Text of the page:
Betty Garrett isn't only vice president of the Village Connections board of directors; she's also a member.

On April 1, volunteer Pam Albrecht and Don Wiggins, executive director for the German Village-based nonprofit, dropped off two bags of groceries to Garrett's Thurman Avenue house -- all the while honoring safe-distancing practices in the age of the COVID-19 coronavirus pandemic.

"I think we're in a time we've never expected," Garrett said. "It's fine when you run out of things and somebody can bring them to you and you don't have to go out."

Village Connections was founded six years ago to assist the area's aging population with light duties and transportation and to provide a social outlet for people who otherwise don't get out often.

Wiggins said there are 224 members, with 56 receiving regular services. Members range from early 50s to late 90s.

The coronavirus has hit the senior population particularly hard, so social distancing and no-contact shelter are critical for those who seek it, Wiggins said.

"Doctor appointments are being canceled or moved unless they're critical," he said. "We're still doing grocery shopping for folks, actually picking up more than we used to because they're feeling safer not being out in crowds."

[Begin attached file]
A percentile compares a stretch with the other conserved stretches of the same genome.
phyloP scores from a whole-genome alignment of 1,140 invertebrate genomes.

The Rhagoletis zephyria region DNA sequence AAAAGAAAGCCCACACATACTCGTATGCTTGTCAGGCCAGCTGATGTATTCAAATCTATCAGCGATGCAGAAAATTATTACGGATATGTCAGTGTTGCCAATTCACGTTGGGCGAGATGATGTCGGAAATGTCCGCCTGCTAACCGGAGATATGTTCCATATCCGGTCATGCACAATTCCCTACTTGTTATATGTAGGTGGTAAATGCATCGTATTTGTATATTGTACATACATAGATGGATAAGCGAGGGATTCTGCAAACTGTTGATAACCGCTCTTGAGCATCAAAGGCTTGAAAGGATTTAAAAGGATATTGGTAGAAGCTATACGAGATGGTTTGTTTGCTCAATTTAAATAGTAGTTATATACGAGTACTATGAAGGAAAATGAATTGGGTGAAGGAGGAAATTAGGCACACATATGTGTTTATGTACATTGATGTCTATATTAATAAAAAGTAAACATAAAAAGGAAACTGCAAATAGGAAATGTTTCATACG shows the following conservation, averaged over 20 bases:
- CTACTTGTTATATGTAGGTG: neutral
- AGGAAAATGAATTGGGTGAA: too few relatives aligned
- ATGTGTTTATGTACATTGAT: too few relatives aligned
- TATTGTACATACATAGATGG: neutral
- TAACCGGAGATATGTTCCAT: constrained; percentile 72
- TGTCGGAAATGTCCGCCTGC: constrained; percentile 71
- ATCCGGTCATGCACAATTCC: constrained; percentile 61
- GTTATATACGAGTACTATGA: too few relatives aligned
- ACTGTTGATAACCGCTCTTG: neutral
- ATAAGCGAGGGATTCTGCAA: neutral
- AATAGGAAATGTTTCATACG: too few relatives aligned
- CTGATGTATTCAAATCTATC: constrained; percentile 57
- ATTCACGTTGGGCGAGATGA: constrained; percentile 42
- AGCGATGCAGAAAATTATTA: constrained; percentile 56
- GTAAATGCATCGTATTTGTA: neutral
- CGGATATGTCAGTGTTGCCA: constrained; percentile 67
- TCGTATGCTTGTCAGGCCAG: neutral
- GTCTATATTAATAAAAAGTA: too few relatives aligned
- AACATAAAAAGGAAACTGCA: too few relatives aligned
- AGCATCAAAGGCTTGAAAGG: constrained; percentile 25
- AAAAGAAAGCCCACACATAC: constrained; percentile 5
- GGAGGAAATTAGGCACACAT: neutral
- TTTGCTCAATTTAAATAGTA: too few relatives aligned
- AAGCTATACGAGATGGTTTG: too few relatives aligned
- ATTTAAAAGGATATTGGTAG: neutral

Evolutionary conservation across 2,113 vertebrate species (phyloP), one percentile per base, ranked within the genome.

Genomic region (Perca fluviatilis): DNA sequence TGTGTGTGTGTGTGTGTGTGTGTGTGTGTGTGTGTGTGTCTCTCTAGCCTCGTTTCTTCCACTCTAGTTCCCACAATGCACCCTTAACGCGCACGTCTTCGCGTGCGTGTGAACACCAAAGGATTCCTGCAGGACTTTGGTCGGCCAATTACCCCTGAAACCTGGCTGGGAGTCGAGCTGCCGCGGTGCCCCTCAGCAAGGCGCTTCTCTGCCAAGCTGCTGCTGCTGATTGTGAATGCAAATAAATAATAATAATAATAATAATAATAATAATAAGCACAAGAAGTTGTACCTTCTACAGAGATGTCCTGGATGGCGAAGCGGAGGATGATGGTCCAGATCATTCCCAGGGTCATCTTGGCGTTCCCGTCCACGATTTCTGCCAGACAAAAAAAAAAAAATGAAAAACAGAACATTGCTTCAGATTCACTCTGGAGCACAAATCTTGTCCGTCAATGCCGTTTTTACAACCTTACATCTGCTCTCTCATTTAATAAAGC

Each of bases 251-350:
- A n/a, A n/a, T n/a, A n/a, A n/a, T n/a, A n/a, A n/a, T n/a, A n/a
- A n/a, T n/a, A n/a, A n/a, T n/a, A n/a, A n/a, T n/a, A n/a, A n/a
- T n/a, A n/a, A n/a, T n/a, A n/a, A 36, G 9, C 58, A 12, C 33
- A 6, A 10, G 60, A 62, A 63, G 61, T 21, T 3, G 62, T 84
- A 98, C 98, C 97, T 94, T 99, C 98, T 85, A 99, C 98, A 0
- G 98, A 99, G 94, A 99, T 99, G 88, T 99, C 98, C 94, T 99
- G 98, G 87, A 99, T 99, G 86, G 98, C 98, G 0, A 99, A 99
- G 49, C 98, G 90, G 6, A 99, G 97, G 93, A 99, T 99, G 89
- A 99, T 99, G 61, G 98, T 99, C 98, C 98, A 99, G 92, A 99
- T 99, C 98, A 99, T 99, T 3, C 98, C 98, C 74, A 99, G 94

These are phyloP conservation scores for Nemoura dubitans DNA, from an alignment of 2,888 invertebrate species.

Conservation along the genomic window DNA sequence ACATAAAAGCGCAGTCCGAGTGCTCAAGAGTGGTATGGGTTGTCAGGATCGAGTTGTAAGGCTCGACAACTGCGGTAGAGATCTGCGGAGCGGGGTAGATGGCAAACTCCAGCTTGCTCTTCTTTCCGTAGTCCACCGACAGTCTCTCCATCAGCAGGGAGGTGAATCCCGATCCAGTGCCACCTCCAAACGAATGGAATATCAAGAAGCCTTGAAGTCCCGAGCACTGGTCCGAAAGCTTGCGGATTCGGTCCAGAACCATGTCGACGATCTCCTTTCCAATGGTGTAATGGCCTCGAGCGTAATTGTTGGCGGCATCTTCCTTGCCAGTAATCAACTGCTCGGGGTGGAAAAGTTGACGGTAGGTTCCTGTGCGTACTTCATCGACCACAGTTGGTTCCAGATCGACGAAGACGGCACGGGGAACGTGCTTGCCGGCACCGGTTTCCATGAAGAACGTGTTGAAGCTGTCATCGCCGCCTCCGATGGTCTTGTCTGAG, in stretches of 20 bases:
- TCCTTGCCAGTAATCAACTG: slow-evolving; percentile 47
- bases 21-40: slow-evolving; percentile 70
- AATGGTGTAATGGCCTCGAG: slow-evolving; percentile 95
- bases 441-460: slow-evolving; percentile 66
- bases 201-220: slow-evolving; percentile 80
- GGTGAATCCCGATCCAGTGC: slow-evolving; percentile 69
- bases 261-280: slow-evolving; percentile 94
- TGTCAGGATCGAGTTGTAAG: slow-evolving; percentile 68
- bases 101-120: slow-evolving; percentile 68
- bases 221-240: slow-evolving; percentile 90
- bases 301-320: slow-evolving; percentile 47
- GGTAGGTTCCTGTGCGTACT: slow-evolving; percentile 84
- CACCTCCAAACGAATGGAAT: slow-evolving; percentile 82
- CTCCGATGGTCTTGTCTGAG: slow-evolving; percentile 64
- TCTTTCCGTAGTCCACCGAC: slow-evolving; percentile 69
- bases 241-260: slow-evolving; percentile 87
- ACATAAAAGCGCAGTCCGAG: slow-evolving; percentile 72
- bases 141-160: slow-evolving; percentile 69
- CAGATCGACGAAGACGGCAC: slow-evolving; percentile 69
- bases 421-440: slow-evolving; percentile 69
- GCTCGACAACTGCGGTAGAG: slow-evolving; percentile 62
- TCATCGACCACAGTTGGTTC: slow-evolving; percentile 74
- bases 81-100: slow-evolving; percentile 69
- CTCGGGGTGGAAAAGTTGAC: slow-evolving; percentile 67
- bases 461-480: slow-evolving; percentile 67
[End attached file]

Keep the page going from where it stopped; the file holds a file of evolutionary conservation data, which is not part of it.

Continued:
He said he and volunteers are reaching out to those in seclusion at least once a week, sometimes more, and encourages others in the neighborhood to do the same.

"We know within the membership who is most vulnerable," Wiggins said. "We know those who don't have children or their kids are so far away. ... Those are the ones we call twice a week."

Wiggins said he wants seniors to take advantage of the nice weather, even though warm days have been limited in recent weeks, and walk down the street and wave to neighbors and friends.

"Nobody's through the winter doldrums yet," he said.

With the statewide restrictions on restaurants -- carryout and delivery services only -- and stipulations on the number of people who may gather in public, Village Connections can't offer its routine itinerary of social events, which include brunch, luncheon and a social hour three times a month, Wiggins said.

The organization's leadership is planning for when the COVID-19 crisis is over, he said. Village Connections recently sent a survey to members asking them what other kinds of activities they'd like to see, he said.

He said updates regularly would be posted on the group's website, villageconnectionscolumbus.org.

Albrecht, also a board member, spends most of her volunteer time with transportation. The grocery delivery is a great way to stay in touch with senior members, she said.

"We're just still trying to keep them socially involved by bringing them groceries and seeing them," Albrecht said.

gseman@thisweeknews.com

@ThisWeekGary